Long-term use of proton pump inhibitors has been less studied. But in a study of 135,000 people 50 or older, those taking high doses of PPIs for longer than one year have been found to be 2.6 times more likely to break a hip. Those taking smaller doses for 1 to 4 years were 1.2 to 1.6 times more likely to break a hip. The risk of a fracture increased with the length of time taking PPIs.[8] Theories as to the cause of the increase are the possibility that the reduction of stomach acid reduces the amount of calcium dissolved in the stomach or that PPIs may interfere with the breakdown and rebuilding of bone by interfering with the acid production of osteoclasts.[9]


Many patients (14% to 64%) who take chronic PPIs without clear indication, can have their PPI successfully discontinued according to a systematic review[10].


  1. Cooper BT, Chapman W, Neumann CS, Gearty JC (2006). "Continuous treatment of Barrett's oesophagus patients with proton pump inhibitors up to 13 years: observations on regression and cancer incidence". Aliment. Pharmacol. Ther. 23 (6): 727–33. doi:10.1111/j.1365-2036.2006.02825.x. PMID 16556174. |access-date= requires |url= (help)
  2. AstraZeneca Pty Ltd. Nexium (Australian approved prescribing information). North Ryde: AstraZeneca; 2005.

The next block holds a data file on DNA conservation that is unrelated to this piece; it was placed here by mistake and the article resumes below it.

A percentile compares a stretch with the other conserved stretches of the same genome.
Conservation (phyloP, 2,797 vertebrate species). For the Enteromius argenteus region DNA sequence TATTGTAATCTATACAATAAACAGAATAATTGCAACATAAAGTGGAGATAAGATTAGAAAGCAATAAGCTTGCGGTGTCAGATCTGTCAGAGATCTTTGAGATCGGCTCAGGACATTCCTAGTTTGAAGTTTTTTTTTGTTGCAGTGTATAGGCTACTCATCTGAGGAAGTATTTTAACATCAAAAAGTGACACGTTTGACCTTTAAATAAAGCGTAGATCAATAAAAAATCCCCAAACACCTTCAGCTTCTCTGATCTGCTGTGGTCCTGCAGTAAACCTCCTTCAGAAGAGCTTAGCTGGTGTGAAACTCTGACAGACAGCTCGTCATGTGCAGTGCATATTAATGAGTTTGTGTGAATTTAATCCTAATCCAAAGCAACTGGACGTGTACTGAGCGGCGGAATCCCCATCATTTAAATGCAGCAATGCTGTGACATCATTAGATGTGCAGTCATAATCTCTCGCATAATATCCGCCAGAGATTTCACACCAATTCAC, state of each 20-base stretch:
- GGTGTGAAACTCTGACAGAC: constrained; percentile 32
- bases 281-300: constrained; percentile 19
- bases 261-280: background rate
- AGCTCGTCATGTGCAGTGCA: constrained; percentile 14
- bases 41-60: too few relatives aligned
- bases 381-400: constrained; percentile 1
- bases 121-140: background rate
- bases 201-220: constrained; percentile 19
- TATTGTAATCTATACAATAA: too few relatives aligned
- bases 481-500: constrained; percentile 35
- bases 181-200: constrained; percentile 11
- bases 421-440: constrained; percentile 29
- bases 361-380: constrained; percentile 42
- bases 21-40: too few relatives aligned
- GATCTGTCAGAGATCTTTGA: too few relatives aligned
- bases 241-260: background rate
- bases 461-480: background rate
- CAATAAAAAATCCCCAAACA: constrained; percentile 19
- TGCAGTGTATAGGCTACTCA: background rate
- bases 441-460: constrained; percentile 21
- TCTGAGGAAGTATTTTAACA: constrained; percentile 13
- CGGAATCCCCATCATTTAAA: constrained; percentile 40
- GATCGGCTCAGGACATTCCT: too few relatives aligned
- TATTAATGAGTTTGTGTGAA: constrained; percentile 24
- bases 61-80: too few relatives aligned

3. Wyeth Australia Pty Ltd. Zoton (Australian approved prescribing information). Baulkham Hills: Wyeth; 2004.
  4. 4.0 4.1 Rossi S, editor. Australian Medicines Handbook 2006. Adelaide: Australian Medicines Handbook; 2006. ISBN 0-9757919-2-3
  5. Simpson IJ et all. NEPHROLOGY 2006;11, 381–385)
  6. Laheij RJF, Sturkenboom MCJM, Hassing R-J, Dieleman J, Stricker BHC, Jansen JBMJ. Risk of community-acquired pneumonia and use of gastric acid-suppressive drugs. JAMA 2004;292(16): 1955-60. PMID 15507580
  7. Branswell, Helen (September 25 2006). "McGill researchers say re-analysis confirms antacids raise risk of C. difficile". CBC News. Retrieved January 15. Unknown parameter |accessyear= ignored (|access-date= suggested) (help); Check date values in: |accessdate=, |year= (help)
  8. Yang, YX (2006). "Long-term proton pump inhibitor therapy and risk of hip fracture". Journal of the American Medical Association. 296 (24): 2947–53. PMID 17190895. Retrieved 2007-01-15. Unknown parameter |month= ignored (help); Unknown parameter |coauthors= ignored (help)
  9. Seppa, Nathan (2007). "Bad to the Bone: Acid stoppers appear to have a downside". Science News. 171 (1): 3. Unknown parameter |month= ignored (help); |access-date= requires |url= (help)
  10. Haastrup P, Paulsen MS, Begtrup LM, Hansen JM, Jarbøl DE (2014). "Strategies for discontinuation of proton pump inhibitors: a systematic review". Fam Pract. 31 (6): 625–30. doi:10.1093/fampra/cmu050. PMID 25192903.